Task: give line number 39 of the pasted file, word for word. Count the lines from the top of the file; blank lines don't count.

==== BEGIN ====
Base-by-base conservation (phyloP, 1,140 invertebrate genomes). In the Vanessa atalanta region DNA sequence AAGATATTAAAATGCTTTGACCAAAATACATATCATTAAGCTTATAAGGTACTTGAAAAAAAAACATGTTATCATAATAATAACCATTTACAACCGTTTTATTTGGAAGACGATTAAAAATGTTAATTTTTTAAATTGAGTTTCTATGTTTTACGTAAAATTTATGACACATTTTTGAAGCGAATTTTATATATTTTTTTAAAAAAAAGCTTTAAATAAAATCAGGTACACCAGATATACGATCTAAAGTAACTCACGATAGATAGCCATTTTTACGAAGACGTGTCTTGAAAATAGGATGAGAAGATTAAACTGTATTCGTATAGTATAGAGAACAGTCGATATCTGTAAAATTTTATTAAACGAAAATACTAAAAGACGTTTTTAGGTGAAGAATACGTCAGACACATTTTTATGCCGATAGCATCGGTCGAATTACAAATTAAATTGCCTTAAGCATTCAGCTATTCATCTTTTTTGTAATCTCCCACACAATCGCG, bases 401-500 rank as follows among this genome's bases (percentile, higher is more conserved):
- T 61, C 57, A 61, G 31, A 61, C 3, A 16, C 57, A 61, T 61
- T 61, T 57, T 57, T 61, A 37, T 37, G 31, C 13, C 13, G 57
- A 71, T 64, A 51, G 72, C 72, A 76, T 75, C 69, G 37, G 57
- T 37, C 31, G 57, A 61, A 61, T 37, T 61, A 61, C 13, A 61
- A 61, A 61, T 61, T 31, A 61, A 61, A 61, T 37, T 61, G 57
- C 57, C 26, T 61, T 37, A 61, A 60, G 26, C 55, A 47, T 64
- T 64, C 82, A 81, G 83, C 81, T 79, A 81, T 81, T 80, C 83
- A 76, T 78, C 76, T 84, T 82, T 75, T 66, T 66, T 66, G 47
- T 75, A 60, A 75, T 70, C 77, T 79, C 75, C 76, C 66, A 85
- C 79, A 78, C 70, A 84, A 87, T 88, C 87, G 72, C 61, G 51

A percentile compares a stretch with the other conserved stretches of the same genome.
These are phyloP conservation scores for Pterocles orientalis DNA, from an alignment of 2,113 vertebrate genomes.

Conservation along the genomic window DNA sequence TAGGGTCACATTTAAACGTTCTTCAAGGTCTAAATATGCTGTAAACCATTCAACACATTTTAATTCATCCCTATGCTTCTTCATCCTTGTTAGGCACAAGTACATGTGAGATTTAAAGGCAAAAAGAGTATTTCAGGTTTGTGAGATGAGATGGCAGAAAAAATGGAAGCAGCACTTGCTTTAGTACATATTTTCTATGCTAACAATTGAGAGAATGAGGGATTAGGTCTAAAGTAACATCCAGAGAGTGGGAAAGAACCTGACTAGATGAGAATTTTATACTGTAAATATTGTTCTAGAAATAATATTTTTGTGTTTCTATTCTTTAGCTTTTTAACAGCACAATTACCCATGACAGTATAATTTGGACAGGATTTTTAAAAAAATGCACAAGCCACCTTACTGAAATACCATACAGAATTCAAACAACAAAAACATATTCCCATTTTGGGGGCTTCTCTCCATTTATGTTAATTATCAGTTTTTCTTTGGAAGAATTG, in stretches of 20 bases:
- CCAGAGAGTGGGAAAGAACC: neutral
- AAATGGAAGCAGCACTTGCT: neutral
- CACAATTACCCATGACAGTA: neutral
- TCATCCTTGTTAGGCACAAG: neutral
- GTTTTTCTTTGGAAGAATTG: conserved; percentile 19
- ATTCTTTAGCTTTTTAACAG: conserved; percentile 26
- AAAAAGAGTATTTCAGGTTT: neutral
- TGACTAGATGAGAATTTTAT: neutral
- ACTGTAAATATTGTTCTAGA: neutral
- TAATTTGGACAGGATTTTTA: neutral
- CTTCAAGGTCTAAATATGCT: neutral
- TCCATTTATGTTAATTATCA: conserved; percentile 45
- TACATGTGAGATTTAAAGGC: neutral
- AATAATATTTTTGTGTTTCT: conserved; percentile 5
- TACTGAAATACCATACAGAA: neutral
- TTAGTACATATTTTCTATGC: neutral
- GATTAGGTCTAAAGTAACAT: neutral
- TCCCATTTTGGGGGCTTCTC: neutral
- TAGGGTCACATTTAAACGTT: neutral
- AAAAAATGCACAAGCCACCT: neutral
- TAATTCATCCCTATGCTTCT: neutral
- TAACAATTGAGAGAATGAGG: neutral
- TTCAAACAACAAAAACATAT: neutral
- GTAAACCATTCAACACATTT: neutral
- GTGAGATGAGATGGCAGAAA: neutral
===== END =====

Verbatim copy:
- GTGAGATGAGATGGCAGAAA: neutral